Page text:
No Photoshop Necessary: A Quick Guide to 3D Text Stylin’

As I’m sure you’re already aware, CSS3 is really pretty wonderful. Along with transitions, which can create animations in a tiny fraction of the old code and time, one of the best features is text-shadow.

Some great reasons to use the text-shadow property:

  • Allows us to make pretty headings, hover states and calls-to-action in moments
  • Drastically reduces monotonous work doing Photoshop layer blending, saving for web, uploading, HTML tag editing and cache clearing
  • Best of all, it lets us keep the text dynamic! This is great for those of us who pass on a project to a less technically inclined colleague or client. I know you’d rather it didn’t get passed back to you for each of the twenty pixel-pushing revision requests, and maybe it can even go into the CMS! That’s less work for you down the road. Sensing a pattern?
text-shadow: #666 3px 3px 5px;

Which breaks down as:


What it looks like:

Example Header

span.heading_ex_1 {
  color: #FF6866;
  font-size: 48px;
  padding: 0 3px 3px 0;
  text-shadow: #666 3px 3px 5px;
  font-weight: bold;

But text-shadow isn’t just for dropshadows, folks! You can layer multiple shadows below your text, and create some really neat-o effects. For a speedy introduction into layering multiple shadows, check out Mother Effing Text Shadow, created by my good friend, gentleman and scholar Paul Irish.


Here, I’ve added four additional text-shadow layers, just separating them with commas. The right- and down- offset distances are just increased by 1px in each layer. As you probably noticed, on their way down and out, each one is slightly darker. This gives the text a bit more of a 3D effect. If you use Chrome, you can get the perfect colors by tweaking them in dev tools. Easy!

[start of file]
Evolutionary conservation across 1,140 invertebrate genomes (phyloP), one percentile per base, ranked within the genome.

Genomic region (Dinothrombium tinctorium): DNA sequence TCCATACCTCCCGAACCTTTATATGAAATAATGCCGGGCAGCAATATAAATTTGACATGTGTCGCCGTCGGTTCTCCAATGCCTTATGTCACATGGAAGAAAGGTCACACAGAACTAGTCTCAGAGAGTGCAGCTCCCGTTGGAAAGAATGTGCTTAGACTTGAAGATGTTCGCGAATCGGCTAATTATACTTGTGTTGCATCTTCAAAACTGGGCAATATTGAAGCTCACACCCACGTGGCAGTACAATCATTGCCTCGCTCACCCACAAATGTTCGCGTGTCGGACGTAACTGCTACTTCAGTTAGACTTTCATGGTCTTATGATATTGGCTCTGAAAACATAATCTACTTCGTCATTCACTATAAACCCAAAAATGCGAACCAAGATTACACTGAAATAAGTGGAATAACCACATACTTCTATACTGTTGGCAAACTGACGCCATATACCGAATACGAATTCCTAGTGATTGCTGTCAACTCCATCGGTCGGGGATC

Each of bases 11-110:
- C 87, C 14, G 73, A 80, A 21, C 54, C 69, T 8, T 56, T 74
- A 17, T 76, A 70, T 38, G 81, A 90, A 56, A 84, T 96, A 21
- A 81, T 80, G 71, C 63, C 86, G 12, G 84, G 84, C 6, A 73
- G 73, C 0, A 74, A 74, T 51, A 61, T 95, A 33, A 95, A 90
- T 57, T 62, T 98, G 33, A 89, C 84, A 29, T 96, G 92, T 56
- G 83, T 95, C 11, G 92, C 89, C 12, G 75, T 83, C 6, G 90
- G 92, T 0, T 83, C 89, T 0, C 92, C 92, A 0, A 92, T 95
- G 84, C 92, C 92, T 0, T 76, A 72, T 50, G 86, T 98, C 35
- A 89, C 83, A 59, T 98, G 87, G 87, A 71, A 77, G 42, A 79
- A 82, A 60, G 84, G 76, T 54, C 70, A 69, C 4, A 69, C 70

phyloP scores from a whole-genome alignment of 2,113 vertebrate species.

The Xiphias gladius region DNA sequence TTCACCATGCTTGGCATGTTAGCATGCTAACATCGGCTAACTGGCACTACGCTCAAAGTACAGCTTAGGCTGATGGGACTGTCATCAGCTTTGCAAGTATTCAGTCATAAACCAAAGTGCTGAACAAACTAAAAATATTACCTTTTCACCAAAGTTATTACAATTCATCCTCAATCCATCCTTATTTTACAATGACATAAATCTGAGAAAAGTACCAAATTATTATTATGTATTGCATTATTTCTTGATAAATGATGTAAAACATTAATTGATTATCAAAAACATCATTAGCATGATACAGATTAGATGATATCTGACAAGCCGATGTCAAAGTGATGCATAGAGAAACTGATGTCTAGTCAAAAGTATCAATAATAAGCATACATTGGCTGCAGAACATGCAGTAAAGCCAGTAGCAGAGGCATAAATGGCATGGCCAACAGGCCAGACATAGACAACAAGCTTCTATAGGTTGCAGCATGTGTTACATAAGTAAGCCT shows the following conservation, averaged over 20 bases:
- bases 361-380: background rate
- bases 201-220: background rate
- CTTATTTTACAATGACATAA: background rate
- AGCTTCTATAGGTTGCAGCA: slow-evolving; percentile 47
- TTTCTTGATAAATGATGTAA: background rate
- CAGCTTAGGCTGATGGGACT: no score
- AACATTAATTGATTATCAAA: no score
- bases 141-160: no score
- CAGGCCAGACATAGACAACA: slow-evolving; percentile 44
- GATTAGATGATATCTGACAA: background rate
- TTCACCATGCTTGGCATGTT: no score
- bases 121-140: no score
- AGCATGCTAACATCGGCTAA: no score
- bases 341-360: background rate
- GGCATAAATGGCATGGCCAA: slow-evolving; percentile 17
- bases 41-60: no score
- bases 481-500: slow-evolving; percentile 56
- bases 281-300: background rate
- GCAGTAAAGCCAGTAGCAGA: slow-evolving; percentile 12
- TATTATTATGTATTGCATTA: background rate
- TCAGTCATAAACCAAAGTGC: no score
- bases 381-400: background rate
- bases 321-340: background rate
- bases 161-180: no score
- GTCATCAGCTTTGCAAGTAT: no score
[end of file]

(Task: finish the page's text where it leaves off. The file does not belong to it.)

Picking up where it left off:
To go a bit further down the path of text-styling obsessive-compulsion, I’ve tightened up the kerning with the letter-spacing property. I’ve also set a specific line-height, so we can break a line if you’d like, and keep things nice and tight.

One extra tidbit to note, if you’re not sure how tall the element you’re styling will be, it’d be a good idea to pad it out to the distance which the shadow will extend. In this case, 1px+2px+3px+4px+6px.

span.heading_ex_2 {
  color: #FF6866;
  font-weight: bold;
  font-size: 60px;
  letter-spacing: -3px;
  line-height: 50px;
  padding: 0 16px 16px 0;
  text-shadow: #C00 1px 1px 0px,
               #A92222 2px 2px 0px, 
               #844 3px 3px 0px,
               #755757 4px 4px 0px,
               #666 6px 6px 5px;

For those of you who’d like to take a slightly lazier route, there’s an app available now which can output CSS3 for you right from within Photoshop, so you can design using the easy-to-use PS layer blending tool. It’s called CSS Hat, check it out.


  1. Very nice technique! Getting the right balance of multiple text-shadows is a tricky one but it’s worth the effort.
    Smooth moves.

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